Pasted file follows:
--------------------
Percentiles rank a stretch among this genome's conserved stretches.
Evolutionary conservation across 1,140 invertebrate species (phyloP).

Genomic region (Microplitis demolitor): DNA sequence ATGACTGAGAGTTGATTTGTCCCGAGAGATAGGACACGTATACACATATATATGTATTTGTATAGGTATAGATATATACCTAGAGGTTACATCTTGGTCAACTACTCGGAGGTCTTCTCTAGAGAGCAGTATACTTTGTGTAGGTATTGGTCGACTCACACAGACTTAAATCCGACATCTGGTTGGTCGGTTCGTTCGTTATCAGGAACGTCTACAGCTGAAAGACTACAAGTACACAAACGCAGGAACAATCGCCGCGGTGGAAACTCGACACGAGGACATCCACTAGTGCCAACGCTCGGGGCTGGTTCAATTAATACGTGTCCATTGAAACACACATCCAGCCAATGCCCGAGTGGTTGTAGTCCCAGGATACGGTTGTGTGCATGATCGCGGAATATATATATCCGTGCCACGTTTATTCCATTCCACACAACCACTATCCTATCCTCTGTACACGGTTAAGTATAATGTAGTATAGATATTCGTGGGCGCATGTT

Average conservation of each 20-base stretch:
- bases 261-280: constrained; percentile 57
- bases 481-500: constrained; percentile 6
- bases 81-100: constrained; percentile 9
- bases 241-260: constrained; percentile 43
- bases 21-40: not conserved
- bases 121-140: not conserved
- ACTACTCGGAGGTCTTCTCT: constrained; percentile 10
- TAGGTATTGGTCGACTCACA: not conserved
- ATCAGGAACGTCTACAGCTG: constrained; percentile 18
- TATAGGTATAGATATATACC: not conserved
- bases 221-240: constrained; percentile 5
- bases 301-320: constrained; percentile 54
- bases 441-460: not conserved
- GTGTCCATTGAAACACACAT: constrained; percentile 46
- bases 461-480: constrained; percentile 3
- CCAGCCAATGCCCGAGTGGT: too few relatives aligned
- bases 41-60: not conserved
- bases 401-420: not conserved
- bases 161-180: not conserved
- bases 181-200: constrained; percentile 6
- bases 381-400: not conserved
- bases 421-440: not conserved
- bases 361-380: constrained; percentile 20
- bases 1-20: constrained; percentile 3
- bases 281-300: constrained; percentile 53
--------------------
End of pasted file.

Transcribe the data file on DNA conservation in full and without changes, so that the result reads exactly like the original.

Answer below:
Percentiles rank a stretch among this genome's conserved stretches.
Evolutionary conservation across 1,140 invertebrate species (phyloP).

Genomic region (Microplitis demolitor): DNA sequence ATGACTGAGAGTTGATTTGTCCCGAGAGATAGGACACGTATACACATATATATGTATTTGTATAGGTATAGATATATACCTAGAGGTTACATCTTGGTCAACTACTCGGAGGTCTTCTCTAGAGAGCAGTATACTTTGTGTAGGTATTGGTCGACTCACACAGACTTAAATCCGACATCTGGTTGGTCGGTTCGTTCGTTATCAGGAACGTCTACAGCTGAAAGACTACAAGTACACAAACGCAGGAACAATCGCCGCGGTGGAAACTCGACACGAGGACATCCACTAGTGCCAACGCTCGGGGCTGGTTCAATTAATACGTGTCCATTGAAACACACATCCAGCCAATGCCCGAGTGGTTGTAGTCCCAGGATACGGTTGTGTGCATGATCGCGGAATATATATATCCGTGCCACGTTTATTCCATTCCACACAACCACTATCCTATCCTCTGTACACGGTTAAGTATAATGTAGTATAGATATTCGTGGGCGCATGTT

Average conservation of each 20-base stretch:
- bases 261-280: constrained; percentile 57
- bases 481-500: constrained; percentile 6
- bases 81-100: constrained; percentile 9
- bases 241-260: constrained; percentile 43
- bases 21-40: not conserved
- bases 121-140: not conserved
- ACTACTCGGAGGTCTTCTCT: constrained; percentile 10
- TAGGTATTGGTCGACTCACA: not conserved
- ATCAGGAACGTCTACAGCTG: constrained; percentile 18
- TATAGGTATAGATATATACC: not conserved
- bases 221-240: constrained; percentile 5
- bases 301-320: constrained; percentile 54
- bases 441-460: not conserved
- GTGTCCATTGAAACACACAT: constrained; percentile 46
- bases 461-480: constrained; percentile 3
- CCAGCCAATGCCCGAGTGGT: too few relatives aligned
- bases 41-60: not conserved
- bases 401-420: not conserved
- bases 161-180: not conserved
- bases 181-200: constrained; percentile 6
- bases 381-400: not conserved
- bases 421-440: not conserved
- bases 361-380: constrained; percentile 20
- bases 1-20: constrained; percentile 3
- bases 281-300: constrained; percentile 53